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Ex-CIA Official to Head Sept. 11 Probe in Congress
Wed Feb 13, 7:50 PM ET

By Tabassum Zakaria

WASHINGTON (Reuters) - A former CIA (news - web sites) official will head a congressional investigation into U.S. intelligence agency failures related to the Sept. 11 attacks, despite some objections he was too close to the spy agency to have an independent eye, congressional sources told Reuters on Wednesday.

Former CIA Inspector General Britt Snider, who reviewed the agency's internal probe of the computer misuse scandal involving former CIA Director John Deutch, was selected to lead the congressional investigation, sources said. Snider retired from the CIA last year.

Snider's appointment and the joint investigation by the House and Senate Intelligence committees into why U.S. intelligence agencies failed to detect the plot that resulted in the hijacked plane attacks that killed about 3,000 people were to be announced on Thursday.

The Senate Intelligence Committee voted in a closed session on Wednesday to approve launching the investigation, but only after a contentious debate over whether a former CIA official could be impartial in investigating the spy agency's shortcomings.

Some senators, including committee Vice Chairman Richard Shelby, an Alabama Republican, questioned whether a review into the failures of the intelligence community would be sufficiently independent if it were led by Snider who has close ties to CIA Director George Tenet, sources said.

Snider served with Tenet on the staff of the Senate Intelligence Committee and then as special counsel to Tenet when he became CIA director, before getting the post of CIA inspector general in 1998.

In his 1999 report on the CIA's investigation of Deutch, who put classified material onto unclassified home computers, Snider said no one had intentionally impeded the review, but that Tenet could have been more aggressive.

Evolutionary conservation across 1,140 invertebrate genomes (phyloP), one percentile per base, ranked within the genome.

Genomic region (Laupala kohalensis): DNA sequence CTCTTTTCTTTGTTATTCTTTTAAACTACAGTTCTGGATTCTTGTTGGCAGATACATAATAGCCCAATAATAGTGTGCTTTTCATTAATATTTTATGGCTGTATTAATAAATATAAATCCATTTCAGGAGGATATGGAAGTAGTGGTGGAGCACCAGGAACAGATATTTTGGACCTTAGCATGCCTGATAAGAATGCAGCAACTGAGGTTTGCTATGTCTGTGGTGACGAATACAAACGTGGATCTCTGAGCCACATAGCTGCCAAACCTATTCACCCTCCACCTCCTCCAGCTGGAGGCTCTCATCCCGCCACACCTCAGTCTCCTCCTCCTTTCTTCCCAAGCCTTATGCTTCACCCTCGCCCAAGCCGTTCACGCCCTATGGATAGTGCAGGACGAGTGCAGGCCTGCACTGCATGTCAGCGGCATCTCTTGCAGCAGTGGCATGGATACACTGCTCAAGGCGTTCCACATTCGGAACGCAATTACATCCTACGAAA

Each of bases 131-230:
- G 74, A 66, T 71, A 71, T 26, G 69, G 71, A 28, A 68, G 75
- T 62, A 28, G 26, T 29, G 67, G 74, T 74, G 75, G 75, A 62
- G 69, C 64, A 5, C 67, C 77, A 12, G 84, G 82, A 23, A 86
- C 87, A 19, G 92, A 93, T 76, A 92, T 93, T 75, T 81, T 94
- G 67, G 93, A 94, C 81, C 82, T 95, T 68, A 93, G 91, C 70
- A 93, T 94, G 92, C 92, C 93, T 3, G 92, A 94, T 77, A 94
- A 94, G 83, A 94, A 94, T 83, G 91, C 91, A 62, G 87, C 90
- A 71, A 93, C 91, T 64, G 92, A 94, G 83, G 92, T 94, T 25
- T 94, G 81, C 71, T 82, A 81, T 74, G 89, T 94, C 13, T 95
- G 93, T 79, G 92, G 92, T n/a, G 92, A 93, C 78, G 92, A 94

Other senators, including Senate Intelligence Committee Chairman Bob Graham, a Florida Democrat, pushed for Snider's appointment because of his long-term experience in the intelligence community and the recommendation of former New Hampshire Sen. Warren Rudman who has held intelligence-related posts, sources said.

Those advocating Snider's appointment noted that he knew the CIA, had the requisite security clearances and could do a credible job, sources said.

Snider did not return a telephone call seeking comment.

The investigation would look at what the intelligence community knew at the time of the Sept. 11 attacks and what it had since learned that it should have known beforehand, congressional sources said.

It would also look at the intelligence community's history of dealing with terrorism going back to the early 1980s, how it reacted to previous attacks and what could be done to improve its ability to uncover terror threats, sources said.

The investigation will have its own staff and the committees will conduct joint open and closed hearings. The time frame for the first hearing was uncertain, sources said.